Sunday, November 2, 2008

don't dance by the monolators

A Monolators review: innocent fan-girl ravings, or method of drawing subtle attention to a other projects? Trick question -- it's both. I don't invite people I don't like to my "parties," and the Monolators' new offering Don't Dance provides plenty of reasons to refill the chip bowl and turn the stereo up to eleven.

Due to the influx of Halloween leftovers (Does anyone actually trick-or-treat anymore? Do I really need three dozen Reese's Peanut Butter Cups? Do I need medical attention to make my heart stop racing?), I am still in a perpetual state of over-sugaredness, thus making my love of power-punk-pop album Don't Dance even more acute -- even if the title clearly forbids my signature "Elaine Benes" style of bogeying down. "Don't dance" is, of course, an unreasonable demand: do you really expect me not to bust a move or two when faced with your inebriated Buddy Holly stichk? I'm only one woman. STOP THE MADNESS!

Let's take a look at the argument for dancing to The Monolators, or at the very least arrhythmicly bouncing along, shall we?

1. The total album running time is a shade under thirty-five minutes, during which the average dancing Would-Be Hipster will burn 205 calories; interestingly enough, this is the cooking time for an oven-baked dessert, thus allowing one to have her cake and eat it too.

2. Don't Dance is better than the Footloose soundtrack. (It terrifies me that in this argument, I've actually positioned myself as Kevin Bacon.)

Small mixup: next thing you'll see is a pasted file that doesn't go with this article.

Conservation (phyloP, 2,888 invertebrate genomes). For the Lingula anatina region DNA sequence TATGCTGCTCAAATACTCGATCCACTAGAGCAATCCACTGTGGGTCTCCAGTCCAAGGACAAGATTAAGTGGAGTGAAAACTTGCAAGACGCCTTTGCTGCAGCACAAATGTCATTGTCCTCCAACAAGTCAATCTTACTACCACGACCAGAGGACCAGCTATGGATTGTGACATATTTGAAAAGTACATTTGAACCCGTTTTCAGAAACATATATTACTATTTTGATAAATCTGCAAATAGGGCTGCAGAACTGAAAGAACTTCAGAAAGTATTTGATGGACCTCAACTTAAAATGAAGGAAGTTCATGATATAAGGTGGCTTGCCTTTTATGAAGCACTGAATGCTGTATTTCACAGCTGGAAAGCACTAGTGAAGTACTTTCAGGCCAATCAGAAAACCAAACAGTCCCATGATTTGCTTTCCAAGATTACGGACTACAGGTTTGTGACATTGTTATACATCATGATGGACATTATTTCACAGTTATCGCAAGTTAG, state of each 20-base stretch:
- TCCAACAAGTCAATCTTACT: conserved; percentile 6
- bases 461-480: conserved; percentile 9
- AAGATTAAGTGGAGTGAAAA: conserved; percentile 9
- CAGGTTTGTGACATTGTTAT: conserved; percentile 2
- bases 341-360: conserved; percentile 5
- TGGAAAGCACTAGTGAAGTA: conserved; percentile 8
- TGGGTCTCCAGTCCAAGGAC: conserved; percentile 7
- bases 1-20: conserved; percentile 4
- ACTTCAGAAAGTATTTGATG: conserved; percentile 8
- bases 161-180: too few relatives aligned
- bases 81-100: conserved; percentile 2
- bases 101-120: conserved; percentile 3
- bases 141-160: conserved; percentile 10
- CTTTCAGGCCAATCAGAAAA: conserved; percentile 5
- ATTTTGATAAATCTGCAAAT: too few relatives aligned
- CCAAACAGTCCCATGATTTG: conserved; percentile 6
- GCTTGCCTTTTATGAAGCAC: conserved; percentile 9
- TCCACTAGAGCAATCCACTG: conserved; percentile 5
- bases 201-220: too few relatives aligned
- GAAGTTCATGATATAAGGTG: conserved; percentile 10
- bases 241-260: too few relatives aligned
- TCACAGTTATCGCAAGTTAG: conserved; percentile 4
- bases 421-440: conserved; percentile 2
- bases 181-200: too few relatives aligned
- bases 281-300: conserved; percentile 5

3. The album is uptempo from start to finish. Slightly past the album's midway point, the song "I Heard Her Calling From Another Room" provides slightly slower pace, preventing heat attacks. (You ate that entire cake didn't you?)

4. Dancing is known to increase mood-elevating endorphins. With songs reminiscing about drinking airplane wine to forget a lover, and longing to see your lover's face and wipe away her tears (presumably the one you're drinking to forget on the way home?) chances are you're going to need ample mental diversion to forget your own past romantic issues. Melancholy set to uptempo, melodic punk -- don't try to tell us this isn't an open invitation to "dance it out."

5. Lead singer Eli Monolator has been quoted as saying "...there are eighty skillion bands here [Los Angeles] and all of them, without exception, can play better than we can." While I can't argue the validity of this statement (really...I'll send you some of my demos and then we'll talk), one can't deny the powers of distraction created by a sea of hipsters awkwardly swaying and weaving like bobble-head Wes Anderson characters.

The bottom line: The Monolators are a couple of jokesters. Go dance.

(photo monolators: Angela Maria Ortiz)

mp3: "I Must Be Dreaming" by The Monolators

No comments: